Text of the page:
What we need in education is to move away from the one-size-fits-all conveyor belt. What we need is choice and diversity so that different children with their differing talents, needs and interests can access education which is suited not only to their age, but to their aptitude and ability. For this reason, I welcome the resurgence in apprenticeship opportunities for young people.

At 16, staying on at school is not going to be the preferred option for all, or even most, youngsters. Continued academic study, and the ongoing path to University, will not be the right path for everyone. It is a particular concern that young people drift towards University without any real idea of what they want to do at the end of their course, nowadays accruing huge debt before they even commence their working life.

An apprenticeship combines practical training in a job with ongoing study, and there are a whole range of opportunities on offer - from food to farming, hairdressing to hospitality, engineering to education. As an apprentice, a young person gets to work alongside experienced staff, gain job-specific skills, earn a wage and get holiday pay and time for study related to their role. Apprenticeships take 1 to 5 years to complete, depending on their level, and can be applied for from the age of 16. It is good to see that some apprenticeships have no academic entry requirements, which is great news for so many young people who may have great personal and practical skills which are not reflected in formal academic exam results.

My eldest son was all set to stay on at the engineering academy he has attended since September 2016 to do his A-Levels. He had the place conditional on his GCSE results, and was considering a degree-apprenticeship after A-Levels, at age 18. However, rather last minute, his attention was drawn to an apprenticeship at WMG - The Warwick Manufacturing Group, a place he had become familiar with through his work with the F1 in Schools project in which he had achieved such success. He decided this kind of work-based, real life, project-based learning would be a far more preferable route forward for him than remaining in the classroom. So he decided to apply.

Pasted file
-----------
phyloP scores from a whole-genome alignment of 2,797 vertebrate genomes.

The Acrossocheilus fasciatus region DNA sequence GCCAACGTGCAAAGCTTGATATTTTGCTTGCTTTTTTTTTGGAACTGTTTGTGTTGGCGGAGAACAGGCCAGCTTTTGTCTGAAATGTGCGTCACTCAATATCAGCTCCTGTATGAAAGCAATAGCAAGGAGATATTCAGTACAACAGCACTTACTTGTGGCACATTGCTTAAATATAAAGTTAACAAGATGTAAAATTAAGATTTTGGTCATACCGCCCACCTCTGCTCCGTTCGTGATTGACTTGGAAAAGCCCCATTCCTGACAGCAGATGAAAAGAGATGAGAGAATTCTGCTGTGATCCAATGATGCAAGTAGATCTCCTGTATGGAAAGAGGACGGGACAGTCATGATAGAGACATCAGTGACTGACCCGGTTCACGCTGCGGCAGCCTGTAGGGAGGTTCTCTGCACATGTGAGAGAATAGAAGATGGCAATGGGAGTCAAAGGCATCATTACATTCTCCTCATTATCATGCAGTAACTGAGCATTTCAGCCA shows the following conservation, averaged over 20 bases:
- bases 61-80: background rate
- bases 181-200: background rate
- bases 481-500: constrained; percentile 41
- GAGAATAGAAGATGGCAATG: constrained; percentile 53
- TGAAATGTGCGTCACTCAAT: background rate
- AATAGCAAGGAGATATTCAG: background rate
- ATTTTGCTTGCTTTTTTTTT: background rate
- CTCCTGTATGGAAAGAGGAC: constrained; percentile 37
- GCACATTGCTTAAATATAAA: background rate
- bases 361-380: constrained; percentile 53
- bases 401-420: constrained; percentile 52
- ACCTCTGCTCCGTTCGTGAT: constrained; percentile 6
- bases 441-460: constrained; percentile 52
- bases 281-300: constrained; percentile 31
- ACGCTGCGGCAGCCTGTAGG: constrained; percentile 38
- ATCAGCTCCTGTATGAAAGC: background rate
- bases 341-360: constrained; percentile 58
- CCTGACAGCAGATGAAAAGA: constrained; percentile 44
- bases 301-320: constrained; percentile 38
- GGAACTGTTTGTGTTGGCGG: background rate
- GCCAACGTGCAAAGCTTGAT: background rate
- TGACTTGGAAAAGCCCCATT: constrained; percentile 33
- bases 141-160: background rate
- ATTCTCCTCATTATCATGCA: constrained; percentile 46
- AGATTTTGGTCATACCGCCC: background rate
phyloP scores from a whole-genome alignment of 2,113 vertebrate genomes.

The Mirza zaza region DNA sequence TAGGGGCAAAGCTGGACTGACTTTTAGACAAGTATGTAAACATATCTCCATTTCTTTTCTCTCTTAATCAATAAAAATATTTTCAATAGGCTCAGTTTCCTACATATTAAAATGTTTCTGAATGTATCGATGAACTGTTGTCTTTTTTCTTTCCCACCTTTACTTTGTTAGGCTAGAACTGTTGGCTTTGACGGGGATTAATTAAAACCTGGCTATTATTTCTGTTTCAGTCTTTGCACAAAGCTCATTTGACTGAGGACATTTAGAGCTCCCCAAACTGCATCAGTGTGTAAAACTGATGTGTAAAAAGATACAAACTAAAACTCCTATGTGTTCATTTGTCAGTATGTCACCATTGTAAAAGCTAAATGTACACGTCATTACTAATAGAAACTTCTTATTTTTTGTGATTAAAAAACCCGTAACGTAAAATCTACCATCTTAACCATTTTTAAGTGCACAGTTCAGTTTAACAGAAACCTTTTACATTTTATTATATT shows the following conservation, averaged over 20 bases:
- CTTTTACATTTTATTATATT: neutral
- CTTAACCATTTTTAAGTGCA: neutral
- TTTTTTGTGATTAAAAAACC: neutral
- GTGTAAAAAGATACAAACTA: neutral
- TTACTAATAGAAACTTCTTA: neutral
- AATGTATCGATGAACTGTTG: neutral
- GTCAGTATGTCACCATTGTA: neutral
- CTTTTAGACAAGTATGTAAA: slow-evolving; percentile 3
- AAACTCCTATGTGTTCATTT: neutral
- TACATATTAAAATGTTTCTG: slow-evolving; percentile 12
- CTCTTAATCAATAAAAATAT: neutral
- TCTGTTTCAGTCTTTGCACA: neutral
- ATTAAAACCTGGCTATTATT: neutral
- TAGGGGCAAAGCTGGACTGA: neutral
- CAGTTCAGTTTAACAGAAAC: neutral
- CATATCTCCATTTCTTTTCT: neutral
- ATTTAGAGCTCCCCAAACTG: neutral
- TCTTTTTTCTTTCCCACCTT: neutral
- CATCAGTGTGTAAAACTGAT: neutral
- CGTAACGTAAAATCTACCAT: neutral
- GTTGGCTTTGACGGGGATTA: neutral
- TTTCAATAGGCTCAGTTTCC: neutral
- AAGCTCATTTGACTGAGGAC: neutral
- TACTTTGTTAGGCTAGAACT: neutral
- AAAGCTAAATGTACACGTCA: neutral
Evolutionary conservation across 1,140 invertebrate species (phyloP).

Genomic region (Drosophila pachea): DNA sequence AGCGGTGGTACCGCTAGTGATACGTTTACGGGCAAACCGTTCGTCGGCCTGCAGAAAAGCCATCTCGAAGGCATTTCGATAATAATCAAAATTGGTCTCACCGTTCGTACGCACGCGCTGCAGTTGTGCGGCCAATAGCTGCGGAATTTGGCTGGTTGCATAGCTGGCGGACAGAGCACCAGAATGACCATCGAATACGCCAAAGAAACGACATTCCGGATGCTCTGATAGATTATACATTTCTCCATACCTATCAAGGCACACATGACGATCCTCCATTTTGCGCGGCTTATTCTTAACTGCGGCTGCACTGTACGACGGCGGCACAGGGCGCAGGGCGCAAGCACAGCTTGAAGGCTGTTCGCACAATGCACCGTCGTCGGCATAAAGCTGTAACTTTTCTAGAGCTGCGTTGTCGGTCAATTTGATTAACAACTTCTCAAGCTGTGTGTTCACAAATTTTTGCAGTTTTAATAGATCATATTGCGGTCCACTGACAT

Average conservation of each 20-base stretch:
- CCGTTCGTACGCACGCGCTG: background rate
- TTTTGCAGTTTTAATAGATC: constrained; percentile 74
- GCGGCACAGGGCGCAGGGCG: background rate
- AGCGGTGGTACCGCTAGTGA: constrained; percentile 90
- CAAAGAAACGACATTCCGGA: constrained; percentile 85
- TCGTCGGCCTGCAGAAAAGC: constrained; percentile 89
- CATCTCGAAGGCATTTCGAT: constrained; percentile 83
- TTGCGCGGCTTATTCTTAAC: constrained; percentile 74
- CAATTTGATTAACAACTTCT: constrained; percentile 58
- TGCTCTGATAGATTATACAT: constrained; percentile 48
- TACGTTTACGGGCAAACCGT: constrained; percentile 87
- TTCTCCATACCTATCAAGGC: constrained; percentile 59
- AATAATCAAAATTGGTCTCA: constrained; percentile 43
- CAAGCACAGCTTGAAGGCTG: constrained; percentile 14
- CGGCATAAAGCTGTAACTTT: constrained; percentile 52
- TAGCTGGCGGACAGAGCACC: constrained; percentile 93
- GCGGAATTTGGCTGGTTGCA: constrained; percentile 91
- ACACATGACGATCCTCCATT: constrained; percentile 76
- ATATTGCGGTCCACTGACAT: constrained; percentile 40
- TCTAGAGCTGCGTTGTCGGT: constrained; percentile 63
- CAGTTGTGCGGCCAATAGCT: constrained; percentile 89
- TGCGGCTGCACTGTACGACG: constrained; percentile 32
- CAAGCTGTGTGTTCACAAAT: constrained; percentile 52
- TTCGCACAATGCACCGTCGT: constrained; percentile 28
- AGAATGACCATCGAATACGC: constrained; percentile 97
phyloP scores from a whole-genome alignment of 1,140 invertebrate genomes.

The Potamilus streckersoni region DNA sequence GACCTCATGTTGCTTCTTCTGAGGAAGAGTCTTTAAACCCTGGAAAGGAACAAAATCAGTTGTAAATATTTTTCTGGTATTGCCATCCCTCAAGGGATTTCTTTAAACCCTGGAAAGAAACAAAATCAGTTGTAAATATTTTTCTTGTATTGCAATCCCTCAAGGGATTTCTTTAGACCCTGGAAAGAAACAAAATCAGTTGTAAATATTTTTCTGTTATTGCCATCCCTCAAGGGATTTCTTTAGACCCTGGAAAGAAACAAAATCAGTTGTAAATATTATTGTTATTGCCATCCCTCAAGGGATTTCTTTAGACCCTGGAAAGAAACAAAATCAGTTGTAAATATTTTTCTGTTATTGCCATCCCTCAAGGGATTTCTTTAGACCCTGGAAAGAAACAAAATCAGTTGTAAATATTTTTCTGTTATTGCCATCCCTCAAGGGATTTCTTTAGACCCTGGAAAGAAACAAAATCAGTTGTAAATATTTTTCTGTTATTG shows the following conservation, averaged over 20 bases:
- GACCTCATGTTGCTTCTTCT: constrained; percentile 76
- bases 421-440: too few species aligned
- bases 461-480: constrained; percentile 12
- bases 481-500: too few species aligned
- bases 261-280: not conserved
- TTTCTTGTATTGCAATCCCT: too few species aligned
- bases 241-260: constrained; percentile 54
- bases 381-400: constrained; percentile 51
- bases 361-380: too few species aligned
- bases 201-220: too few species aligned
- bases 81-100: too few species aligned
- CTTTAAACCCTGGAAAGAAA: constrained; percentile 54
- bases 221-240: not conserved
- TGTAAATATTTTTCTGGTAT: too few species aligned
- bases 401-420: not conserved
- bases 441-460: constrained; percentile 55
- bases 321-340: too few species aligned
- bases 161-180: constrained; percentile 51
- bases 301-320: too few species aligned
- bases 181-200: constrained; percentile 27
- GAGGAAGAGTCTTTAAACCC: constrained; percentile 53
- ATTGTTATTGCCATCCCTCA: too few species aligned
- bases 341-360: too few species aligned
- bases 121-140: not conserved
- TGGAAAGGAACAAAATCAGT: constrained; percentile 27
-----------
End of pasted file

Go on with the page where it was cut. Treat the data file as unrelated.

Last week, he had his interview. My only job was to get him to the building on the University campus for 11.00. This is normally a 10 minute drive. We left half an hour, to ensure he was there in good time. It was absolutely pouring with rain, and unfortunately, a car had overturned on the dual carriageway near our house. We ran into gridlock. There was nothing to do but crawl along in the traffic jam, and make a huge loop of a diversion during which time I tried not to let my stress show. My son didn't seem too perturbed, and phoned them from the car to explain and to say he would probably be unavoidably late. I dropped him off at the door, with some relief at 11.02.

In spite of this drama, he felt the interview went as well as it could have done. He presented a portfolio of his engineering work over the years, and his predicted grades for GCSE. He chatted about his projects, and the experience of F1 in Schools and designing the Fastest Car at the World Finals last year. He is an accomplished engineer. He didn't think he could have said or done any more than he did. And so we waited two days for their decision.

It is a great joy and delight to me that he was given an unconditional offer for an apprenticeship starting in September. WMG is at the cutting edge of research, education and technology, working with organisations such as Airbus, Arup, AstraZeneca, BAE Systems, GlaxoSmithKline, Jaguar Land Rover, Network Rail, Rolls-Royce, Siemens, TATA Motors, TATA Steel, and TVS Motors to tackle major challenges and opportunities, connecting with businesses, students, and government organisations worldwide, believing in innovation and cooperation to overcome shared global challenges. It is a wonderful thing that my son, the engineer, will be able to learn and work in such a dynamic environment amongst others who share his passion for engineering. It is a wonderful thing that he is thriving in his area of gifting and enthusiasm. It is wonderful that this project-based learner, having spent only 9 terms in British classrooms in his school career, will be able to work and learn in an innovative environment which will value his quirkiness, indeed welcome it.

I am excited for the next chapter in his ongoing life of learning. It is a delight to see our children achieve in their area of passion and expertise. And the fact he will be earning from September is an added bonus.